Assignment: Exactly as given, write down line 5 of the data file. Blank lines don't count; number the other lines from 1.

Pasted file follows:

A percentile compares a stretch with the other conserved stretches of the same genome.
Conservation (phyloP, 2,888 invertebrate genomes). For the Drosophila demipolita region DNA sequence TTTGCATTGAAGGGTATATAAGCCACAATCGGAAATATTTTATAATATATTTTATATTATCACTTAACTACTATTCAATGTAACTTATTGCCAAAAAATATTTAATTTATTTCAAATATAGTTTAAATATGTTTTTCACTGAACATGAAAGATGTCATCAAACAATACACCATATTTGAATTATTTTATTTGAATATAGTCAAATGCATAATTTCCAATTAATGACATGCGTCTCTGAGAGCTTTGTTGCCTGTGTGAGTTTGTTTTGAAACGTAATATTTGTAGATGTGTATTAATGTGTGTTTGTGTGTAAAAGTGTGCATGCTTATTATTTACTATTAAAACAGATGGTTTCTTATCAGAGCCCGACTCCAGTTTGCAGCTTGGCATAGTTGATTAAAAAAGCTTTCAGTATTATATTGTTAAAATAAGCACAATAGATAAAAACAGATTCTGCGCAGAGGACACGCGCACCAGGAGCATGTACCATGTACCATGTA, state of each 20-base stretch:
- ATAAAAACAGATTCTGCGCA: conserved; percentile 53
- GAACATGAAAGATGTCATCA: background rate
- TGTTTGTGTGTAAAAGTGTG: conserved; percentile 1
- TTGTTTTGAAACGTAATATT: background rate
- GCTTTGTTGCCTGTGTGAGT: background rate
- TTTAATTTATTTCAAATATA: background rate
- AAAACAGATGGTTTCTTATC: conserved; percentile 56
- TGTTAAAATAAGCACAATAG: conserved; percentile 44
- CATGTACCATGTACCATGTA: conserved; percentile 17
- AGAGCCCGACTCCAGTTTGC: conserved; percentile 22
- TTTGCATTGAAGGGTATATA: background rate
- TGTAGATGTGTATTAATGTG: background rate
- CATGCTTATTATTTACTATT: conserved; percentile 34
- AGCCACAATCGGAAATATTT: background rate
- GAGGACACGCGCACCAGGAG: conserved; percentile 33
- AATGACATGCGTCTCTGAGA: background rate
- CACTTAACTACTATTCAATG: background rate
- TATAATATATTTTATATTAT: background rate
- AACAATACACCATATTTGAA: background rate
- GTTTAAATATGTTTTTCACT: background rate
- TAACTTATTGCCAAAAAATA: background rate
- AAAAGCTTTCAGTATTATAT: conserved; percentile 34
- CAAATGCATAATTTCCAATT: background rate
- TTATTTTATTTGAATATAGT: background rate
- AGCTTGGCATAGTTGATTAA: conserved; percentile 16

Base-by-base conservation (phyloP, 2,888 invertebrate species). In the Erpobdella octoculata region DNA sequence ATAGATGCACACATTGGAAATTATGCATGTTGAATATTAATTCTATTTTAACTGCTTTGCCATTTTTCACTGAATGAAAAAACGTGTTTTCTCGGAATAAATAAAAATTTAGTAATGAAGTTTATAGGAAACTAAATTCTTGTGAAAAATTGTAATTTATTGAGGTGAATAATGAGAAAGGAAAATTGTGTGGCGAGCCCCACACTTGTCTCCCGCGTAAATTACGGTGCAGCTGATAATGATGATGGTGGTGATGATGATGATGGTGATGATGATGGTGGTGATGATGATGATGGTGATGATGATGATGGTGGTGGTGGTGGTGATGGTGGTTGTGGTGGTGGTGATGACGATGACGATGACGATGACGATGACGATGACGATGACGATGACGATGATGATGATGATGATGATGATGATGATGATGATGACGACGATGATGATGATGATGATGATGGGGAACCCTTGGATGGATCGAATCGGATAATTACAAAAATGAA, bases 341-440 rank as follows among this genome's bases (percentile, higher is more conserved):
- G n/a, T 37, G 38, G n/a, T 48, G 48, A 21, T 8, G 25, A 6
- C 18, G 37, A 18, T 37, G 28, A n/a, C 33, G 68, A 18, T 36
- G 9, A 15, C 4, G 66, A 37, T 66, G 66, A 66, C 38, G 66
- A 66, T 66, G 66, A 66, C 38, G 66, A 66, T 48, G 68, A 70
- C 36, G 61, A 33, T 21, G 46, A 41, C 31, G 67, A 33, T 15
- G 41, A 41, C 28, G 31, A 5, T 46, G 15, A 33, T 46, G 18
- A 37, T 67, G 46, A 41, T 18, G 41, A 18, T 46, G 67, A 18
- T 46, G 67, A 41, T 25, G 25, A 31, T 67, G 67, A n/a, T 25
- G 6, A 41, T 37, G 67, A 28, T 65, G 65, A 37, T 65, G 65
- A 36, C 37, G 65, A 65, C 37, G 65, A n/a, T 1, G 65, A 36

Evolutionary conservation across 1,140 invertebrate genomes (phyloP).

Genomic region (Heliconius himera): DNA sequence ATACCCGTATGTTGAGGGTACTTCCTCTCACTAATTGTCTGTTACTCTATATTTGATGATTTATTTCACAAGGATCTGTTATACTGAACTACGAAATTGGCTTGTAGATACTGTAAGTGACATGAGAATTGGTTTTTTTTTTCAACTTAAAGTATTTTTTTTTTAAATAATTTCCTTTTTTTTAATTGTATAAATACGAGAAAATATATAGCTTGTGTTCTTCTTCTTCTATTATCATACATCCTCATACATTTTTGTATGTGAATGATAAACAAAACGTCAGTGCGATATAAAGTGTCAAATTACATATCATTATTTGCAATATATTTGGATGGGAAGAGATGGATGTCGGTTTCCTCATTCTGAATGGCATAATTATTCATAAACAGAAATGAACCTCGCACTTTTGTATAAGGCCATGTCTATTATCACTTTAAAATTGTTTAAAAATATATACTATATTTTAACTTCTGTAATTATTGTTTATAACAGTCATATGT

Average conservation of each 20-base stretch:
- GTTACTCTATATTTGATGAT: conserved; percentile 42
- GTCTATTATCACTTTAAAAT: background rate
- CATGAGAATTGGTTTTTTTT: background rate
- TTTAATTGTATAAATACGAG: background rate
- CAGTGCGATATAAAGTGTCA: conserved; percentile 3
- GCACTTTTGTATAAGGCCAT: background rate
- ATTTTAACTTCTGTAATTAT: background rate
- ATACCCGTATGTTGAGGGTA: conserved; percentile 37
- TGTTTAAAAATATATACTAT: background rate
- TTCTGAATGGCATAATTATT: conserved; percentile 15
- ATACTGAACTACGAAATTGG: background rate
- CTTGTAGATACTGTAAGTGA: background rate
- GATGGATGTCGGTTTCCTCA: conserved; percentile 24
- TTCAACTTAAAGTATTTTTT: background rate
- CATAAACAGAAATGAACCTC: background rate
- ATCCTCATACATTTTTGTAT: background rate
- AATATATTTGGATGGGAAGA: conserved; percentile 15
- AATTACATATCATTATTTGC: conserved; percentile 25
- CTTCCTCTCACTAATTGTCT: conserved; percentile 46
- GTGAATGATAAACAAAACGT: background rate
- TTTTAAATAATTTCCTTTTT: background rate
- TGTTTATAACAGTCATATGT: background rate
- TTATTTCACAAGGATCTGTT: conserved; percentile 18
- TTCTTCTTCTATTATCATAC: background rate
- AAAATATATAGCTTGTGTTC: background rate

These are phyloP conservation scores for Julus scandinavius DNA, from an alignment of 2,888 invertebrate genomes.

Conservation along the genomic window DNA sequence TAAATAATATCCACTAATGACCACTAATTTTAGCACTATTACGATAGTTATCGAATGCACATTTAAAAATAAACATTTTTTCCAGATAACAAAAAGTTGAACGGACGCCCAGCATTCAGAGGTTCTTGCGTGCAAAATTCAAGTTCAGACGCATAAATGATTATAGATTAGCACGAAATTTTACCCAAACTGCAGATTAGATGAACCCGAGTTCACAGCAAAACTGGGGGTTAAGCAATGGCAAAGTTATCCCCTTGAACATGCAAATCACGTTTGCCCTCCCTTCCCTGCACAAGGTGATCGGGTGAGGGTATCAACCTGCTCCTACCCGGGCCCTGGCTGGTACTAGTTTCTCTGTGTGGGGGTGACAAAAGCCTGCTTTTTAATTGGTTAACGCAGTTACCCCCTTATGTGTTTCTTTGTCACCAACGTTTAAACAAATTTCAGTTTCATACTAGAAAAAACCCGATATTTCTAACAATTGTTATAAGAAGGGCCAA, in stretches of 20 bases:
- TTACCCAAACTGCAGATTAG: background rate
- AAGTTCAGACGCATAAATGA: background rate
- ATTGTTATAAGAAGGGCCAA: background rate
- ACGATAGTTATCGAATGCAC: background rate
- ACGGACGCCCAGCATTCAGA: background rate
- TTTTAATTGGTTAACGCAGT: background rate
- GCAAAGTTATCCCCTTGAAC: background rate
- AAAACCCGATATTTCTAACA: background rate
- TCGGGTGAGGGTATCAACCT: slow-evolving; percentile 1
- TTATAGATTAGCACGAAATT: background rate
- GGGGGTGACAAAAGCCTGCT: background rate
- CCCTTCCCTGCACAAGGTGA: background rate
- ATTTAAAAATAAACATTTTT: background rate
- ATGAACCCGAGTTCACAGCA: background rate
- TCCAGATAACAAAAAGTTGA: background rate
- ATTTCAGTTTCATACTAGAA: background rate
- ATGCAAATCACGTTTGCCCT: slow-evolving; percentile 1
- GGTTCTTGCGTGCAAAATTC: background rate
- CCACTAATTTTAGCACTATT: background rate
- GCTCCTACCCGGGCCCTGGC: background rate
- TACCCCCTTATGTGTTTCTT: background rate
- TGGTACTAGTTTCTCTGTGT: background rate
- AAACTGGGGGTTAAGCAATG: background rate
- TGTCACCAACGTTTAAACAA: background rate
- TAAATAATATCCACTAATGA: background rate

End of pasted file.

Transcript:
- TGTTTGTGTGTAAAAGTGTG: conserved; percentile 1